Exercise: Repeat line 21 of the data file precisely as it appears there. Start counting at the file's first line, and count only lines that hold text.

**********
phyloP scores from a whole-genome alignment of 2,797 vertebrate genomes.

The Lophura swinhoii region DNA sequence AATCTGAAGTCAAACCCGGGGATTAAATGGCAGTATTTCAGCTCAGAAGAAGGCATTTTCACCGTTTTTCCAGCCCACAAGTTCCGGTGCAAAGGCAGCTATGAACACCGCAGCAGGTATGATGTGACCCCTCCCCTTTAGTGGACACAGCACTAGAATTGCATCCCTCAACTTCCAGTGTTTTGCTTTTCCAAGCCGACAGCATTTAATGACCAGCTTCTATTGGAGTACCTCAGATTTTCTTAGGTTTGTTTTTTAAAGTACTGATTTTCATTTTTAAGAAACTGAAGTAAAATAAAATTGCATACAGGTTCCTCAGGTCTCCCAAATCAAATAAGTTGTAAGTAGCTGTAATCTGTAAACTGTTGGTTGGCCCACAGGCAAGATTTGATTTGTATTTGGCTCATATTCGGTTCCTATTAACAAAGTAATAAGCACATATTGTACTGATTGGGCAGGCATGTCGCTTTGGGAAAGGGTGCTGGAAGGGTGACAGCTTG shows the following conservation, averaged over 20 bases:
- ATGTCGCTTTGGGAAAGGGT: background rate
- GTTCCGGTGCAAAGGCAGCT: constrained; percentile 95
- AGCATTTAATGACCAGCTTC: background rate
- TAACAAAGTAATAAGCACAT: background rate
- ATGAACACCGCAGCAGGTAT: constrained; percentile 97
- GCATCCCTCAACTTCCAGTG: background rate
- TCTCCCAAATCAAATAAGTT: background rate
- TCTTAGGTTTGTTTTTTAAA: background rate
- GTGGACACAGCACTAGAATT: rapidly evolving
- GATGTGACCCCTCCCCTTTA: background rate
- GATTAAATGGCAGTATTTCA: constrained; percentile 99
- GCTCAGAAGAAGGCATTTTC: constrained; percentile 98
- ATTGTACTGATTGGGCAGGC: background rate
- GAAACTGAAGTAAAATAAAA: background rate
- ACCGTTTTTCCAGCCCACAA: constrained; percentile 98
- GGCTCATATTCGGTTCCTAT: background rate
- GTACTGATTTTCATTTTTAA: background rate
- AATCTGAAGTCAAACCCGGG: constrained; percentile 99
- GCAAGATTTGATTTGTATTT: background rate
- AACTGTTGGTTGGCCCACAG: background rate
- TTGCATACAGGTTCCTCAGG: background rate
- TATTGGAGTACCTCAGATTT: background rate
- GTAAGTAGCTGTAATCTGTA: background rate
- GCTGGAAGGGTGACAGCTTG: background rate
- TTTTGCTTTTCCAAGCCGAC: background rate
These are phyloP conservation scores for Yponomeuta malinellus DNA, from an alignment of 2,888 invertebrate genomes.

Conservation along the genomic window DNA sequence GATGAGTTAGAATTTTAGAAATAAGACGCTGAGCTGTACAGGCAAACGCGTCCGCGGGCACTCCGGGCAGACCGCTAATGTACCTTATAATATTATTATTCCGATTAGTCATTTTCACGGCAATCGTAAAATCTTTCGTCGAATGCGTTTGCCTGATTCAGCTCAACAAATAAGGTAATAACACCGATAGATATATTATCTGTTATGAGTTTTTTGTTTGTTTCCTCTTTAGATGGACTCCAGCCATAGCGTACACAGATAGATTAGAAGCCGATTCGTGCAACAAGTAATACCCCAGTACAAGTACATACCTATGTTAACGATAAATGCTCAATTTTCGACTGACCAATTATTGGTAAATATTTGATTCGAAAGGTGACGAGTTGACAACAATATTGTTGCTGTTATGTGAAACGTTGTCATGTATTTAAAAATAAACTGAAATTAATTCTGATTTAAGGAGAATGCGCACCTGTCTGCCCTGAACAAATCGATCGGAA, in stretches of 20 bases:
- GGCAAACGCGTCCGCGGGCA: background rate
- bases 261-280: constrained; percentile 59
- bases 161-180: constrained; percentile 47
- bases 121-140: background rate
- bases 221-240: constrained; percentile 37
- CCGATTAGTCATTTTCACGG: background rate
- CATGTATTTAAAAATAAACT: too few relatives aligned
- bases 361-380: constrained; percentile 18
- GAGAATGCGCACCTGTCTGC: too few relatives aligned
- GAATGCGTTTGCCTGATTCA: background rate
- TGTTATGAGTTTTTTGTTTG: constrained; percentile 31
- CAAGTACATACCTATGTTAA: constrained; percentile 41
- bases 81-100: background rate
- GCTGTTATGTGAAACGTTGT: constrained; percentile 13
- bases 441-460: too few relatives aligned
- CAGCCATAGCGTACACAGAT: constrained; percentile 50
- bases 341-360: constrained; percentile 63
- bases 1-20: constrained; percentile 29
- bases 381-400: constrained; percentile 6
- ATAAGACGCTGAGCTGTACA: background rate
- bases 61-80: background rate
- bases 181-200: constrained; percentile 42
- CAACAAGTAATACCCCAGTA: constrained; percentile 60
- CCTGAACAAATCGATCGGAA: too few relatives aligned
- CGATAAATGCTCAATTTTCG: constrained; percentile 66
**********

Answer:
- GCAAGATTTGATTTGTATTT: background rate